You can also keep up to date with news on Twitter by following @SussexDocSchool and @SussexResHive.

Sickness and self-isolation

Researchers and supervisors should discuss in advance what to do in the event one of you needs to self-isolate, and the best use that can be made of the time.

Doctoral researchers must notify their supervisor or Director of Doctoral Studies and their School Office (which might normally be accessed by your Research and Enterprise Coordinator) if they become unwell or need to self-isolate.

If a supervisor becomes unwell, supervisory teams should work together in coordination with the Director of Doctoral Studies to ensure their work is covered.

Postgraduate Researcher Hardship Fund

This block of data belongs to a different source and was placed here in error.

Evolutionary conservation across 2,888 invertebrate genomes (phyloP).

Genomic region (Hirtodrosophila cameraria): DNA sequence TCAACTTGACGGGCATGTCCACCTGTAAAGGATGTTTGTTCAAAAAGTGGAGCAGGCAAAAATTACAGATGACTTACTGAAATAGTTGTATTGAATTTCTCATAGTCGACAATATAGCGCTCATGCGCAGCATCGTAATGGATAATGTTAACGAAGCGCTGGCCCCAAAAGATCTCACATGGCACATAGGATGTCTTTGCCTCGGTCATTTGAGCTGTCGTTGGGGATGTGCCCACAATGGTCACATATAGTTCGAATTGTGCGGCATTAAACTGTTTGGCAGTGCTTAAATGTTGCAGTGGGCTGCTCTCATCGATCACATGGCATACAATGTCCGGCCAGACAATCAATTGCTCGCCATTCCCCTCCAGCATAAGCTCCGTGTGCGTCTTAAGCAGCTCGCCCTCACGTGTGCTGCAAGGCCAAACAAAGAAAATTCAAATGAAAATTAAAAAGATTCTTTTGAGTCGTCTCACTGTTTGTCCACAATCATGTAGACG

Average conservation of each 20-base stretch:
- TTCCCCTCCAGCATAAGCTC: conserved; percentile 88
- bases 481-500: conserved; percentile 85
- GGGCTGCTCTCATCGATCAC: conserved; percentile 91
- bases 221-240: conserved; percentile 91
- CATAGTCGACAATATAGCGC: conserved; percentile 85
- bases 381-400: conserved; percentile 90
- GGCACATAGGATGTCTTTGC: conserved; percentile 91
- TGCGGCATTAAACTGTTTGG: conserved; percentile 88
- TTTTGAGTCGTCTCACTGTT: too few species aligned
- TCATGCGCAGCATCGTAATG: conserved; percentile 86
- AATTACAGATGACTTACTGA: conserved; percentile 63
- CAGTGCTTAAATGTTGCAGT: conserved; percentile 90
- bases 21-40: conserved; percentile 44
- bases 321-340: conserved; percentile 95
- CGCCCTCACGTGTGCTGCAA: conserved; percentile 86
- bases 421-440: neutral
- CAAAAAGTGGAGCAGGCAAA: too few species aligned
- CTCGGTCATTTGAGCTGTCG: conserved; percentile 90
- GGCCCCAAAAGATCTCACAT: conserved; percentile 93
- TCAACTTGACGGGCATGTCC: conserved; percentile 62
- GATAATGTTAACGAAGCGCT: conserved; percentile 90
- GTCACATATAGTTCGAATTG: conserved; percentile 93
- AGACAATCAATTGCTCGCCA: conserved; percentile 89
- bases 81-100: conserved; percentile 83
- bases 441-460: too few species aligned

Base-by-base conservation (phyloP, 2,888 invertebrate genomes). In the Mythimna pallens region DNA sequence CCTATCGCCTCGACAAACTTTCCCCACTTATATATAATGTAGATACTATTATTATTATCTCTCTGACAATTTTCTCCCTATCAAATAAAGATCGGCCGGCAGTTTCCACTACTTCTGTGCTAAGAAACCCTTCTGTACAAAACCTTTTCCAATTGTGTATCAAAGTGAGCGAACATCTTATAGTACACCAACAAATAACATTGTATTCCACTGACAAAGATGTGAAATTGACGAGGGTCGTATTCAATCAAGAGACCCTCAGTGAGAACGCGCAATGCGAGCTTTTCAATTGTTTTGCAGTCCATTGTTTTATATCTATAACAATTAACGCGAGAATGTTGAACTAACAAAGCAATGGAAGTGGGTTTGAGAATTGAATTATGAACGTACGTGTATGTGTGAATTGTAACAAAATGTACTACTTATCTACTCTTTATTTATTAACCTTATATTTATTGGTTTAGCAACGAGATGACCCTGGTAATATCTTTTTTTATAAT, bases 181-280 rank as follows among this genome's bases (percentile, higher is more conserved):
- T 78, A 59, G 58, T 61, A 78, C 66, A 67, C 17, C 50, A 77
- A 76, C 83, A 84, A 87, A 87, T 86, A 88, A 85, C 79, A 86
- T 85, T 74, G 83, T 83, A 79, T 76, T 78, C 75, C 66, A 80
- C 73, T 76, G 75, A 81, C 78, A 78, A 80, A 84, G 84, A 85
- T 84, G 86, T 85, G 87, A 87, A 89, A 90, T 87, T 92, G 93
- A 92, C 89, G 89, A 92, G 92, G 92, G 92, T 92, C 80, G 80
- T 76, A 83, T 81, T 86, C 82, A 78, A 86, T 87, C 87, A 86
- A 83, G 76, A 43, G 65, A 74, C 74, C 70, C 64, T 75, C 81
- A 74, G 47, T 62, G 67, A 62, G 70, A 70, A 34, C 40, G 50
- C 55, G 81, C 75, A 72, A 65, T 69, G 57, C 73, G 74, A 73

Doctoral researchers who are experiencing financial difficulties are encouraged to make an application for financial support to our hardship funds.

The University Executive group has agreed an additional avenue of financial support – specifically for doctoral researchers impacted by Covid-19 and without access to funding extensions – which remains open for applications.

If you are in financial hardship – regardless of whether related to Covid-19, and regardless of your source of funding – doctoral researchers can be guided through the funds available once an application has been made.

Taking an intermission from studies

If you wish to take an intermission from your studies speak to your supervisor in the first instance. The ‘Changes to your Registration Status’ section of the Research Student Admin Office website provides more details on intermission.